Thursday, May 26, 2005

Lacking optimism

[Warning--the following is a rant. If rants are not your cup-o-tea, then do us both a favor and avert your eyes]

I’m not feeling particularly optimistic today. After waking up to my fourth consecutive day of rain, much of it running into my basement via my leaky window on the rear of my house, needless to say, I’m not in a great frame of mind.

On top of the dreadfully gloomy weather, my summer baseball season, the one that as president of the league, I’m supposed to be looking forward to, is already giving me headaches galore.

--After spending the past three weeks on the phone, calling potential sponsors, writing press releases and articles promoting the league, I find out last night that my new uniforms, as well as the uniforms ordered for our new Lewiston/Auburn team won’t be coming in for Sunday’s game. At least my players will be able to wear last year’s uniforms. The new L/A team will be adorned in a patchwork of who-knows-what, this after our local paper runs a big article urging fans to come out and see the new team. Oh, and did I tell you that they also don’t have any catcher’s gear? On top of all of that, last night, I drive to Portland to a quick league get together where each manager got his game baseballs, score sheets for the scorebooks and lineup cards—a regular preseason ritual that takes place before the season. Our commissioner, a good man who has been involved in keeping local baseball alive for over 30 years, is droning on to the other coaches about staying organized. As I looked around at the other coaches, young men in their early to mid-20’s, I realized that not one thing that our commissioner was telling them would be embraced by them. They’ll go out and be the same disorganized ball clubs they were last year, scrambling to make sure that they have nine guys to field a team, not calling games in, failing to turn stat sheets in—the kind of things that make it increasingly difficult for me to do what I do—basically promote the league as a place for college kids to play in the summer. I on the other hand, will obsessively tend to every detail, throw batting practice, hit fungoes and work 30 hour weeks making sure that the summer experience helps them become better players (and maybe people) And what will I receive for my efforts? I’ll listen to college kids bitch at me because I didn’t put enough ice in the cooler, missed a base hit on the stat sheet, or failed to make sure that they were pampered enough. Parents will yell at me for not waving runners in from third, or for a pitching change I make late in the game. So why can't we get more guys like myself to take a summer team--men that know the game and no longer care to play, but have what it takes to manage a team--gee, I wonder!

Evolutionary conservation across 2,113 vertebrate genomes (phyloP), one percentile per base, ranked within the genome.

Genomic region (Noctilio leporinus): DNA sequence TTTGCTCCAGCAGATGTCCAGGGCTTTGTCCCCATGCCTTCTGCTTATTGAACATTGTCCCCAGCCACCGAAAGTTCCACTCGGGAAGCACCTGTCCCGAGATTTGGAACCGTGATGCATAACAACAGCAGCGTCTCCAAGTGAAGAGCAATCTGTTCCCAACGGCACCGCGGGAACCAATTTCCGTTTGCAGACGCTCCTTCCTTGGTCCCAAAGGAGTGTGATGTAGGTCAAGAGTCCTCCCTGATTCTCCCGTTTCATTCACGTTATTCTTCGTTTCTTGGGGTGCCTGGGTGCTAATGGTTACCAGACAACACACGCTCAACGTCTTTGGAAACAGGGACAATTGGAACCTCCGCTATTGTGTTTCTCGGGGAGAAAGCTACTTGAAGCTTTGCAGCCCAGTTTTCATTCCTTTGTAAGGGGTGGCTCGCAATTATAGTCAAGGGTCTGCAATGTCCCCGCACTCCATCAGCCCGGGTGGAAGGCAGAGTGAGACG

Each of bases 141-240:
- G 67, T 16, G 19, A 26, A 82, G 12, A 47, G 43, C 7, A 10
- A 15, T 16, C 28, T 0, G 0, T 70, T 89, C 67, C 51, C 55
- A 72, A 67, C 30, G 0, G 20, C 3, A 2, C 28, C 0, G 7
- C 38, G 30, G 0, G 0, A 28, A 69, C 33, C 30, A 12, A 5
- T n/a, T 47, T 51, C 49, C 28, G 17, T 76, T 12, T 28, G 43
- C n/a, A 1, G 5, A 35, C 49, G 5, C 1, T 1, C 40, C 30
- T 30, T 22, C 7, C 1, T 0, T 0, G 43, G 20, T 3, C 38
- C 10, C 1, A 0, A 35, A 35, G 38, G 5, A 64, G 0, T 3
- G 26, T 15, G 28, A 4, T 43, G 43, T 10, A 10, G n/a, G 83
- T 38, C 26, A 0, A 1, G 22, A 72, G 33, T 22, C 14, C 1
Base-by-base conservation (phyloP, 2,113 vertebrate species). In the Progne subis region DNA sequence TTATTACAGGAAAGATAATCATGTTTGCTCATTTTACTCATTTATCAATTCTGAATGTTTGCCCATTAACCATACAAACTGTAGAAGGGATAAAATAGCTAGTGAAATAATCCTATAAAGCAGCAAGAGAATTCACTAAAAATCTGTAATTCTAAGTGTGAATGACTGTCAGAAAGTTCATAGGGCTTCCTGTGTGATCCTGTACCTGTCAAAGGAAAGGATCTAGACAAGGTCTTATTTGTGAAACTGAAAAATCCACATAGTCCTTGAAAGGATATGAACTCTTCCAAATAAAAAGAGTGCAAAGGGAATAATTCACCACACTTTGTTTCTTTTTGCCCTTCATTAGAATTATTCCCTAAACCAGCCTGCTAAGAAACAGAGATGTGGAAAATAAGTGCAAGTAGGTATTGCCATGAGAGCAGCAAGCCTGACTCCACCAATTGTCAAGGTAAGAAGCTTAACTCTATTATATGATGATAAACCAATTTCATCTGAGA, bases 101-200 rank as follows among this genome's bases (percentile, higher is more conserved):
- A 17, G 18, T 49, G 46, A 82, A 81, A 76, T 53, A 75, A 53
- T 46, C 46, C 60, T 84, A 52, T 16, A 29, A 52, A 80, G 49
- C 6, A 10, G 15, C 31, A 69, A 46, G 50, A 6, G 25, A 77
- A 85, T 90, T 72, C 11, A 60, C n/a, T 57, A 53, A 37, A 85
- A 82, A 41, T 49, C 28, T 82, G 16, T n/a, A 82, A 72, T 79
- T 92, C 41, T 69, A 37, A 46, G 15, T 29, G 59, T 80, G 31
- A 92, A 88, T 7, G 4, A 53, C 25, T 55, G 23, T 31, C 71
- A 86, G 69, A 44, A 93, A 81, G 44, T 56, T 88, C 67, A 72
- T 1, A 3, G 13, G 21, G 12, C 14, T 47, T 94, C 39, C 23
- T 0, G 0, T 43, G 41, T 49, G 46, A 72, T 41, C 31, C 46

--While spending much of the past three weeks trying to organize this train wreck of a summer league, so that talented college kids from Maine have a place to play summer baseball in their home state, my book has been pushed aside, just two chapters from completion. Happily, I can report that I completed my next to last chapter, so all that remains is my last chapter and an epilogue. You would think that I’d be happy with this and anxious for it to be completed, yet, because I’ve decided to go the independent publishing route, I have a whole new bevy of tasks that I must complete just to make sure that this year-long labor of love sees the light of day.

On top of all of this, I have mothers (yes, mothers!) calling me to find out why their 21-year-old sons haven’t been called about playing on a team. One particular mother was rather rude and snotty on the phone, after she called me while I was in the middle of rush hour traffic. I was polite and told her that I didn’t have a spot because my roster was full. Should I have been brutally honest and told her that the reason her son hasn’t been picked is because he throws straight fastballs that resemble batting practice tosses and that no one wants him? Or should I have said to her, “Lady, don’t you think it’s time you cut the cord and let Junior fend for himself?” Good lord!! I feel like a G’ damn babysitter to a bunch of three- year-olds most of the fucking time!

I’ve not been able to focus too much on the goings-on of politics and the congressional squabbles. While my little corner of the world doesn’t amount to a hill of beans compared to the bigger things taking place in the world, my fixation on the immediate has narrowed my vision to a narcissistic pinpoint.

So what am I to do? Quit on baseball? Burn my manuscript? Pack up my car and drive off into the sunset? I don’t know. I do know that the chaos of last season’s Twilight League and the headaches of just managing a team led me to figure out how we got to the place we are concerning local baseball. I’m not sure what this season’s Chinese fire drill of a season will produce. I just hope that things quiet down some and I can just fall into the peaceful routine of coaching and the comforting activities that the games bring.